The artistic PhD research "Shifting Identities" investigates the musicians' professional identity and how this identity might shift when musicians start acting as theatrical performers.
The subject of the research is ‘difference and repetition,’ an area which bears a direct relationship to Wjm Kok’s practice, in which the production of work always emerges and passes through series.
Cathy van Eck - Between air and electricity : microphones and loudspeakers as musical instruments (2013)
My research takes the artistic use of the devices that bring sound waves into electricity and back as its central focus point; they are commonly called microphones and loudspeakers. These devices have become essential for many forms of music making.
Although the guitar has been part of the classical music tradition for centuries, writing for the guitar remains a formidable challenge for many composers. This study aims to establish and develop guidelines for effective use of the classical guitar’s scoring potential and to use the findings of the research to compose a set of new guitar etudes.
Krien Clevis - Locvs : herinnering en vergankelijkheid in de verbeelding van plaats: van Italische domus naar artistiek environment (2013)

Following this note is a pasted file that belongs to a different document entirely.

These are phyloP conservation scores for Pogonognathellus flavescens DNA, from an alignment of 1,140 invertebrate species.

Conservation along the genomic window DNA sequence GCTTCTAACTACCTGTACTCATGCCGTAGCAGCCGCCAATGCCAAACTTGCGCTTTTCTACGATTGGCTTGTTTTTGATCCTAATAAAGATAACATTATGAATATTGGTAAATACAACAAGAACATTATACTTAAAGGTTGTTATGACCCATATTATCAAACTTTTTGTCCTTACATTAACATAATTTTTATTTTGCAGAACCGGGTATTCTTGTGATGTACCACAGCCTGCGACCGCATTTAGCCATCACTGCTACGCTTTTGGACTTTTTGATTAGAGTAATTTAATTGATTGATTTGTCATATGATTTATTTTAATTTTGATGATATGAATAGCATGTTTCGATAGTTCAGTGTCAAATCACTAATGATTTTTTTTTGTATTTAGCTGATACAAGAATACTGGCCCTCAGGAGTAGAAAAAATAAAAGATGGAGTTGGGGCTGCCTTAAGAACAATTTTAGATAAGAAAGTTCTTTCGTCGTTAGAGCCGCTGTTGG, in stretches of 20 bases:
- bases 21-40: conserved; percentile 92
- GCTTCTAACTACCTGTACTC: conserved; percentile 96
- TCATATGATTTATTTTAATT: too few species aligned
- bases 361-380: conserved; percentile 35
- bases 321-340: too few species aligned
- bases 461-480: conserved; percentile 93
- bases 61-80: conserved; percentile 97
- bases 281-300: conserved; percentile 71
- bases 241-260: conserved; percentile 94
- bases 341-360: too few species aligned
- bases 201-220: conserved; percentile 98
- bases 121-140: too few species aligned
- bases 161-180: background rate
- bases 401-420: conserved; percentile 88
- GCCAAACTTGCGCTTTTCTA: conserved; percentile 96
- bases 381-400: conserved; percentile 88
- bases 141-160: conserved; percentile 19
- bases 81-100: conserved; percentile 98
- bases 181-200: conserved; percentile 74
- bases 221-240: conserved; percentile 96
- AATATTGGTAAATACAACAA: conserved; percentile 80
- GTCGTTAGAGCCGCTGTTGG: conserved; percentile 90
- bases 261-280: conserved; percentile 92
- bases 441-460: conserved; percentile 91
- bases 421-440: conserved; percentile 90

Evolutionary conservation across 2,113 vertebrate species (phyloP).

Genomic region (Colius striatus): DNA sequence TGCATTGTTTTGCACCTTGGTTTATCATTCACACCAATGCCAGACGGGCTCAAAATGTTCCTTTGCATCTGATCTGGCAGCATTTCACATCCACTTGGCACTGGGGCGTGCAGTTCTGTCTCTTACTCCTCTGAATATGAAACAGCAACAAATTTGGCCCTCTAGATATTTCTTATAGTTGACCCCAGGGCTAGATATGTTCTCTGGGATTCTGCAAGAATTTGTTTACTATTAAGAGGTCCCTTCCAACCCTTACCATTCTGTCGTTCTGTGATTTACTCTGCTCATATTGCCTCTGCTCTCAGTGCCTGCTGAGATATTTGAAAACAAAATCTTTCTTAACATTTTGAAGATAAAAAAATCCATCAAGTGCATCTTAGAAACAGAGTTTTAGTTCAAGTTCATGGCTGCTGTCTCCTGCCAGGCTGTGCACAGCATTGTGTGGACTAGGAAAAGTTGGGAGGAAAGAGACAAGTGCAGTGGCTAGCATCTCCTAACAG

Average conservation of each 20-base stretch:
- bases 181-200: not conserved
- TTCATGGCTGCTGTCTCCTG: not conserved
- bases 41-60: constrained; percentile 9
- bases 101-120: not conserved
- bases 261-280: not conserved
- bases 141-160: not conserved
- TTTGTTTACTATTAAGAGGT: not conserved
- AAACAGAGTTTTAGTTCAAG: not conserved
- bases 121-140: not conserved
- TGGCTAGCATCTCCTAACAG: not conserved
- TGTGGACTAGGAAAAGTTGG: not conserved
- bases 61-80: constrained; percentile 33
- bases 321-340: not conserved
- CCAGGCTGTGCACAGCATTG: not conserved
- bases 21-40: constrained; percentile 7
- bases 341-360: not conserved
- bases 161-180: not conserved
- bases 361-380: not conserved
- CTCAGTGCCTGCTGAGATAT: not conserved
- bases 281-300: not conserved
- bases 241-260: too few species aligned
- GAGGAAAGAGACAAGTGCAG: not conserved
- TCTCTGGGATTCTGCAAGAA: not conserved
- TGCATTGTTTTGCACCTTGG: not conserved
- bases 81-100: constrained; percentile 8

As an artist I am fascinated by the phenomenon of place in relation to beginnings and final destinations. This study links up the concept of place with memory, with the idea of transience and the transition from life to death.
The subject of this thesis is Alverata, a twenty-first-century typeface whose design was inspired by the shapes of Romanesque capitals such as those found in inscriptions of the eleventh and twelfth centuries.
Janneke Wesseling - De volmaakte beschouwer: de ervaring van het kunstwerk en de actualiteit van de receptie-esthetica (2013)
The key questions posed in this dissertation are centred on the interaction between spectator and artwork. What happens between a spectator and an artwork? How do we experience ‘meaning’ in an artwork? How may the process of interpretation be understood and articulated?
In our culture, vocal harmonics fuction as independent musical elements since only a few decades. Thresholds of the audible explores the changing relationship between singers, listeners and harmonics.
Juan Sebastián Lach Lau - Harmonic duality : from interval ratios and pitch distance to spectra and sensory dissonance (2012)
Dissonance curves are the starting point for an investigation into a psychoacoustically informed harmony. Its main hypothesis is that harmony consists of two independent but intertwined aspects operating simultaneously, namely proportionality and linear pitch distance.
Annemarie Dragosits - Giovanni Girolamo Kapsperger (ca. 1581 – 1651): Betrachtungen zu seinem Leben und Umfeld, seiner Vokalmusik und seinem praktischen Material zum Basso continuo-Spiel (2012)
The thesis presents a new perspective on Giovanni Girolamo Kapsperger (ca.1580-1651), who is nowadays only famous for his works for theorbo and lute, his remarkable output of vocal music of all genres being still mostly neglected from musicologists and performers.